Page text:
Tuesday, September 14, 2010

"The Carriage." Nikolai Gogol.

A comedic vignette. A gentleman invites officers with whom he has been socializing to stop at his home the next day to see his carriage of which he is exceedingly proud. When you’re in the carriage, he tells the officers, it’s like being gently rocked in a baby carriage. But he drinks too much, comes home at 4 a.m., falls asleep and is not awake when the officers come calling on him. He tells the servants to tell the officers that he is not at home, runs to the carriage house in his night clothes and jumps into the carriage to hide himself from the officers. Disappointed that the gentleman is not at home, the officers decide at least to see this carriage of which the owner is so proud. They decide it’s a very ordinary carriage, disparage its appearance, check the inside and find the missing owner in his night clothes. That’s the story.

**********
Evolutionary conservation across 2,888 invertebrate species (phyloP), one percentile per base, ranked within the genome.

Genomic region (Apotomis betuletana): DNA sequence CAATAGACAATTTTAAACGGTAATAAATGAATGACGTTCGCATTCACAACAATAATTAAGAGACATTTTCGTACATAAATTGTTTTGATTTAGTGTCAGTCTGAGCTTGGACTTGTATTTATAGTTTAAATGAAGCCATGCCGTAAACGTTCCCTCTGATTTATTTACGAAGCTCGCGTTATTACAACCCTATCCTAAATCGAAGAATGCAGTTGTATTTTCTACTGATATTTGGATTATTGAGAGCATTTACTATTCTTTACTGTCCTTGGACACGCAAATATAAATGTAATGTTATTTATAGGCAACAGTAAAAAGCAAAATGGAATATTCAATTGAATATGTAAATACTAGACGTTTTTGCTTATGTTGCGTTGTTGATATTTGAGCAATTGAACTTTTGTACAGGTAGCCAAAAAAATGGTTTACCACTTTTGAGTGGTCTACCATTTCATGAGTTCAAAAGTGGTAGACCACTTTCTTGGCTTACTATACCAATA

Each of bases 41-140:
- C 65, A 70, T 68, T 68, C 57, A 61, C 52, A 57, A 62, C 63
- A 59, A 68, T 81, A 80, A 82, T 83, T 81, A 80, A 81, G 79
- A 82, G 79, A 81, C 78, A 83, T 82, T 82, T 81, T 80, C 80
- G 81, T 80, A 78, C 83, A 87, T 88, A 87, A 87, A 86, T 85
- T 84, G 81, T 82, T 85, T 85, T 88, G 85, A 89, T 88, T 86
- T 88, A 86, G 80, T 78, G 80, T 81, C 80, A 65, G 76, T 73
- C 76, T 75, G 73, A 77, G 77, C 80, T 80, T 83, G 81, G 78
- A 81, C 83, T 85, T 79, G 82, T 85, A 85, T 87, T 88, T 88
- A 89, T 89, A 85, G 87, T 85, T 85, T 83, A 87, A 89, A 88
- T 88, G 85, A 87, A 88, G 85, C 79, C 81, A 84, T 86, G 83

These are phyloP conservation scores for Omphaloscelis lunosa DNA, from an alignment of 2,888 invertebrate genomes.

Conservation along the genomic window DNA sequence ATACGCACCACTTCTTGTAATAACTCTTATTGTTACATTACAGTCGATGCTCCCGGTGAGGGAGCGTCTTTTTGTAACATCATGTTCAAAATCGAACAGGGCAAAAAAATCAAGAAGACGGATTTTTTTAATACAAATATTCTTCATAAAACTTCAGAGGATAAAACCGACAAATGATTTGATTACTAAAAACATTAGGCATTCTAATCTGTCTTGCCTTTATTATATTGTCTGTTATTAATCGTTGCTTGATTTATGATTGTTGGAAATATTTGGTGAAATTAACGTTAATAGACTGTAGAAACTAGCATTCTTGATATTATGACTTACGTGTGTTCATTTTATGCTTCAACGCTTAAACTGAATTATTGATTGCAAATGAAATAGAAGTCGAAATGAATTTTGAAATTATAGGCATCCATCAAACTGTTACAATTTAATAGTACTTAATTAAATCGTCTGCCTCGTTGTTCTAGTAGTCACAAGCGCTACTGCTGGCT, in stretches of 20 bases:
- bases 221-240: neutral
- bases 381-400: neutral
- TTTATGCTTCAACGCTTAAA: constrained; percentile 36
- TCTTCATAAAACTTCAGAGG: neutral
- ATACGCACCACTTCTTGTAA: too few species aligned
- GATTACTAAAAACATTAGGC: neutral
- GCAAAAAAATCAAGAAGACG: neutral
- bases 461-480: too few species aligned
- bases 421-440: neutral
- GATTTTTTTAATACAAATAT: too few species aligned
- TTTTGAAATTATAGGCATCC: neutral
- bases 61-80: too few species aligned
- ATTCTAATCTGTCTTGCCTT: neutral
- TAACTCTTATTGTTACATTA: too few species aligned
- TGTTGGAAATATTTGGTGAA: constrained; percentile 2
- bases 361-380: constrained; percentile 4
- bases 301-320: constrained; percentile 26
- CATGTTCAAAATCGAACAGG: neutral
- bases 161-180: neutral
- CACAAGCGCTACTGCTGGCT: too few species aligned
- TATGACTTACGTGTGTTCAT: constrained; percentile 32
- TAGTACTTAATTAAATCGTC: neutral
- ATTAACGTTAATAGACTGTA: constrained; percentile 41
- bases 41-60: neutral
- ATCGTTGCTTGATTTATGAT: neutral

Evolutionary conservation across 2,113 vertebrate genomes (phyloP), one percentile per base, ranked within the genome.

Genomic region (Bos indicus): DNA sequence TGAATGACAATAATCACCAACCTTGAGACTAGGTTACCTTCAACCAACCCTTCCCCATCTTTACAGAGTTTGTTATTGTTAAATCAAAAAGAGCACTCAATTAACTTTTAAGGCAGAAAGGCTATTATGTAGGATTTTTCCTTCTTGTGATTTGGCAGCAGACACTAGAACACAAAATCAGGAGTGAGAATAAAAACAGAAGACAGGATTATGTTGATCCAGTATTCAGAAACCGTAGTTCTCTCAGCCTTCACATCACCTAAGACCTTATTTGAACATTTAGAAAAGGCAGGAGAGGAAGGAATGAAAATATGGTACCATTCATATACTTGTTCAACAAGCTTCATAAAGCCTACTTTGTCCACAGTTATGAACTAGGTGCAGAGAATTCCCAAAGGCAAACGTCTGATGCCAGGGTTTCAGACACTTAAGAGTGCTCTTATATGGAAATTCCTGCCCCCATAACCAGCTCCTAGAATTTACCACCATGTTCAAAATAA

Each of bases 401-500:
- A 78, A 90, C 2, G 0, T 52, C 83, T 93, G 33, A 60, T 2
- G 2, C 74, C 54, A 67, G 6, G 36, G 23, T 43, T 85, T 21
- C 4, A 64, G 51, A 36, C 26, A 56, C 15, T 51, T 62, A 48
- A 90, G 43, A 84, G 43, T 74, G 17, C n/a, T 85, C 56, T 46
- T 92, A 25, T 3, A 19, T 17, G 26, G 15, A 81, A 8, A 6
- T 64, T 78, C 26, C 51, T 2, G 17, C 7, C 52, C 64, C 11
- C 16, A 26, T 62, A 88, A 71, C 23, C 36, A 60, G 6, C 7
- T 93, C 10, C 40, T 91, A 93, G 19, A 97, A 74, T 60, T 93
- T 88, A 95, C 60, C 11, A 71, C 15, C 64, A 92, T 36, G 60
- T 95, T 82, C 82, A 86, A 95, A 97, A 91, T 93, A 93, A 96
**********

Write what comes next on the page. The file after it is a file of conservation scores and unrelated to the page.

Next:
The story begins with a description of a shoddy, depressing town. And it is shoddy and depressing.

Fifty Great European Short Stories. Ed. Edward and Elizabeth Huberman. New York: Bantam Books. 1971.

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